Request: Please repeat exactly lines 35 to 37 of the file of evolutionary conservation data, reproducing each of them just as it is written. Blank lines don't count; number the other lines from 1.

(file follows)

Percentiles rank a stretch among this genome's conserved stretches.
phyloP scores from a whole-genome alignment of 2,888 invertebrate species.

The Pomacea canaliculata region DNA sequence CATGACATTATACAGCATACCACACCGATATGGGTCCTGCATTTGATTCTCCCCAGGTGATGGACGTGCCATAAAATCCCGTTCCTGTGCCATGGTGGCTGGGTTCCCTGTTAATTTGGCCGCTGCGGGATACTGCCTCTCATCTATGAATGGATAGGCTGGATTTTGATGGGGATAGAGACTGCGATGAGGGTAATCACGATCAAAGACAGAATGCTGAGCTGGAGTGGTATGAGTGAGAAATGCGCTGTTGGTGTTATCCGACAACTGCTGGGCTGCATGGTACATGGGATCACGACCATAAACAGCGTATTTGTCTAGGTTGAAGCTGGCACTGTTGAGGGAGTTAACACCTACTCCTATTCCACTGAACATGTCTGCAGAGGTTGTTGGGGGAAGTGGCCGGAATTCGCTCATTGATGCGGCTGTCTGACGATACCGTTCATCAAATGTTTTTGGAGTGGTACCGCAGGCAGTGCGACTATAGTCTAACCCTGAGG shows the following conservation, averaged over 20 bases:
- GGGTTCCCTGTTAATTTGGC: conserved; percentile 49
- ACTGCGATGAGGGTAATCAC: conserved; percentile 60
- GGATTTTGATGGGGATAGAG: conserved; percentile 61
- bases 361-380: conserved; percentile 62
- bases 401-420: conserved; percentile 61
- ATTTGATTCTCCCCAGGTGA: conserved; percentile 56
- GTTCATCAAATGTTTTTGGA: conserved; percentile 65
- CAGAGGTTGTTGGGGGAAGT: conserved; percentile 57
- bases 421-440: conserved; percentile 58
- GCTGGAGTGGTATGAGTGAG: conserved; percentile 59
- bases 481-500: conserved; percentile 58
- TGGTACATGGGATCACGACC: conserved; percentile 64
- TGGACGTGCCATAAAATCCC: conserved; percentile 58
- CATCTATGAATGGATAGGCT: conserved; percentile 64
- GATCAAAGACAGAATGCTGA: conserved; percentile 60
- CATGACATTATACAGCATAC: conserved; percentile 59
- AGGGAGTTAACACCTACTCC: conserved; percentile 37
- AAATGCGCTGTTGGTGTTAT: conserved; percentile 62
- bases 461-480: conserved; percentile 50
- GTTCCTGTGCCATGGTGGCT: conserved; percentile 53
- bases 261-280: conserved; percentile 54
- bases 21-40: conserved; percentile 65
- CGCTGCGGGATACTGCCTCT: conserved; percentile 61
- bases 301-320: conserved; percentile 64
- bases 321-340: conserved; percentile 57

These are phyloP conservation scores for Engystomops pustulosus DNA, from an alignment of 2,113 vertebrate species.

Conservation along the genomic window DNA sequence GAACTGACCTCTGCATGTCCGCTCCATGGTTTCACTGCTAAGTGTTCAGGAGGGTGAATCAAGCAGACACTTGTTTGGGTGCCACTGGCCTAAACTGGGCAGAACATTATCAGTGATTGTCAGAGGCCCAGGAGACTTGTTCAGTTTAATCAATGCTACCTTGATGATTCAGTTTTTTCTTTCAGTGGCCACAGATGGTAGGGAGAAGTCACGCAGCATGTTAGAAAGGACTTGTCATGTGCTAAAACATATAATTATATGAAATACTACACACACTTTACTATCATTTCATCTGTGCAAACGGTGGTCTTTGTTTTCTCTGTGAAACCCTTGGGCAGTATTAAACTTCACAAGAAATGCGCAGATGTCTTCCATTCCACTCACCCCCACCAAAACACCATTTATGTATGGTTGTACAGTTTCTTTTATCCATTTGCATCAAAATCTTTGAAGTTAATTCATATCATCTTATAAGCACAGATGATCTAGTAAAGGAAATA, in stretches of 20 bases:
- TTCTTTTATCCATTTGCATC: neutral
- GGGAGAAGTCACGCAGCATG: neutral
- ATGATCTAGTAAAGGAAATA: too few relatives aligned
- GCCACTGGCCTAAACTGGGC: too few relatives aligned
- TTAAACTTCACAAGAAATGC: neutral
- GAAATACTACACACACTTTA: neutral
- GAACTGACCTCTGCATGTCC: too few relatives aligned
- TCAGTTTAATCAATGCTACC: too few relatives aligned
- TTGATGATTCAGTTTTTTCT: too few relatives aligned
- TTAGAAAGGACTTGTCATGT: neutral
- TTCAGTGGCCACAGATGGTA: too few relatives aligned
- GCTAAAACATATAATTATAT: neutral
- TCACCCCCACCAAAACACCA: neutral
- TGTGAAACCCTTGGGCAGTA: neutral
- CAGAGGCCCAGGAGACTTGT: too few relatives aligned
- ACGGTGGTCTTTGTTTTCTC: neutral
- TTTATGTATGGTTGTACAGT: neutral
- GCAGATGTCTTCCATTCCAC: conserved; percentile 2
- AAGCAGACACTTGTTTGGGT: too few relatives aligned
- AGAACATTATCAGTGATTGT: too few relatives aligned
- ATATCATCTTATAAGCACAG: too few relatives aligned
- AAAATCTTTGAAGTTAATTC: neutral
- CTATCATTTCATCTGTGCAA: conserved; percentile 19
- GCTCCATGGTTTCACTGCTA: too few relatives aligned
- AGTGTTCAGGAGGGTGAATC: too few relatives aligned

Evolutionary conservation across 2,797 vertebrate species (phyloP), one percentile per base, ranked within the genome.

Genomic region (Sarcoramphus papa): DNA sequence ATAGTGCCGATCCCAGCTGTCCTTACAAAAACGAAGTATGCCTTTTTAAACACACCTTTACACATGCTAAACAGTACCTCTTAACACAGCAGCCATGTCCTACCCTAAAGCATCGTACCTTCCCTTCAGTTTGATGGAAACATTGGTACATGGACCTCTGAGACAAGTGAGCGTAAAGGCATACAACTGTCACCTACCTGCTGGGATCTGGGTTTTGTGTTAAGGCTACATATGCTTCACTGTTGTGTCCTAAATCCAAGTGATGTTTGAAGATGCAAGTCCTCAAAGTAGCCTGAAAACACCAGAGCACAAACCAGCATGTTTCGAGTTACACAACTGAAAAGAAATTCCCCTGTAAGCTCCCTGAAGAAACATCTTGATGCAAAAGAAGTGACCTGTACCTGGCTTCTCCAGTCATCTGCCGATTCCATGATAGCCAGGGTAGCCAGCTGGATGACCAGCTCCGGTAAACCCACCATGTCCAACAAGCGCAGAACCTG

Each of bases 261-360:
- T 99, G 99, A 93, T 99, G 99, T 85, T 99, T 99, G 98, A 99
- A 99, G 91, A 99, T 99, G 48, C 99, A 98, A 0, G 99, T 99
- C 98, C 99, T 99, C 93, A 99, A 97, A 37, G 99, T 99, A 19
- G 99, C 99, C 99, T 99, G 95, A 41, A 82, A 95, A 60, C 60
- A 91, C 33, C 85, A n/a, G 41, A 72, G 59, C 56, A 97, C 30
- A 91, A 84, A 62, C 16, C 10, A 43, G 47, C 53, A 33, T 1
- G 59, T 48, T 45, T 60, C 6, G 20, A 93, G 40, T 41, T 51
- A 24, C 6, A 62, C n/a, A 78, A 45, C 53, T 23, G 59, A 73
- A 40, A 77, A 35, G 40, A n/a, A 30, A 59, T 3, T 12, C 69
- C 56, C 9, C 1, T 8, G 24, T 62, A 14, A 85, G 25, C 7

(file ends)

- TTAAACTTCACAAGAAATGC: neutral
- GAAATACTACACACACTTTA: neutral
- GAACTGACCTCTGCATGTCC: too few relatives aligned